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Article

Pamela M. Barnes

Argues that there is no guarantee that it will be possible to maintain the present situation, with regard to energy, in an enlarged EU. Indeed, the enlargement has…

Abstract

Argues that there is no guarantee that it will be possible to maintain the present situation, with regard to energy, in an enlarged EU. Indeed, the enlargement has heightened concerns that the current approach may be undermined. Deplores the absence of a clear safety framework for EU nuclear installations and further details the problems, in full, in the article.

Details

Managerial Law, vol. 45 no. 5/6
Type: Research Article
ISSN: 0309-0558

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Book part

Keith Baker

This chapter argues that the concept of metagovernance offers an alternative to multi-level governance (MLG) for understanding how policy is delivered through complex…

Abstract

Purpose

This chapter argues that the concept of metagovernance offers an alternative to multi-level governance (MLG) for understanding how policy is delivered through complex networks. Whereas MLG portrays the state as a diminished entity, metagovernance argues for a strong, capable state that can govern through the deployment of policy tools. The chapter identifies and evaluates how policy tools are selected to realise the strategic objectives of government.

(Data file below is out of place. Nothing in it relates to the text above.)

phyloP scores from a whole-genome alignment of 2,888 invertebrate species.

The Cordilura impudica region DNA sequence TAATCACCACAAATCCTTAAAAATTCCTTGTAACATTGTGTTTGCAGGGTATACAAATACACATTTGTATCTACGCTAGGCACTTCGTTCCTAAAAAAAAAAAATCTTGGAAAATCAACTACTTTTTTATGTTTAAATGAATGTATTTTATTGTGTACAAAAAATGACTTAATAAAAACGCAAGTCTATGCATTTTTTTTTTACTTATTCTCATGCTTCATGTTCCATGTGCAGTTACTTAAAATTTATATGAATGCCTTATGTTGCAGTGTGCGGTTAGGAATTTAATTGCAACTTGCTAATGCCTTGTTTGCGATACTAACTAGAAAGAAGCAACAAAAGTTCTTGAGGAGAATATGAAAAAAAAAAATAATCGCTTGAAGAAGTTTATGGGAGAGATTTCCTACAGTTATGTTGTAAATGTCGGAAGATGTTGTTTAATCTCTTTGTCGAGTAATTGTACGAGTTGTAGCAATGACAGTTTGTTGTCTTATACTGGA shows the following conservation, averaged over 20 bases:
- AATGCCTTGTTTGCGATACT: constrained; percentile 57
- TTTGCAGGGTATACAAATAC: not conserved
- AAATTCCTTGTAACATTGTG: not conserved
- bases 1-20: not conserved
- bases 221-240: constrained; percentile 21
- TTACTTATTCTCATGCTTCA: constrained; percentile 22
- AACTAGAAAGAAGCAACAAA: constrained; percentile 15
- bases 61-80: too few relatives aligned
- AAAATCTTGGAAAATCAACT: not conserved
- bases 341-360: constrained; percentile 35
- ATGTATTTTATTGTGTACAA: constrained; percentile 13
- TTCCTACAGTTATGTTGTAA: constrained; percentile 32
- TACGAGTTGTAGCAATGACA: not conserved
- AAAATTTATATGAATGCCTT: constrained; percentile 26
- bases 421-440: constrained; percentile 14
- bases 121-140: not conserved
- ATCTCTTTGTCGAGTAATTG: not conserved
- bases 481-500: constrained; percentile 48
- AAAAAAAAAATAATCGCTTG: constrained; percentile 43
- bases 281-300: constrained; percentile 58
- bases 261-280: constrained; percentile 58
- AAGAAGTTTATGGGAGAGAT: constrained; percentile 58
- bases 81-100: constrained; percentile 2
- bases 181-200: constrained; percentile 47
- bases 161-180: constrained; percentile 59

Methodology/approach

A critical case methodology is employed. Nuclear power is held to be a most difficult test for the British government’s ability to metagovern. The empirical data was collected from in-depth qualitative interviews conducted between August 2008 and July 2013.

Findings

The chapter shows that the British government’s metagovernance efforts are informed by the risks that would-be developer face. The British government is shown to have some ability to practice metagovernance but the complexities of nuclear power and the existence of a MLG structure create risks that government cannot overcome. It is also observed that in nuclear power programmes, the risks of construction cost overruns and electricity price fluctuations have the greatest impact on the calculations of would-be developers.

Research implications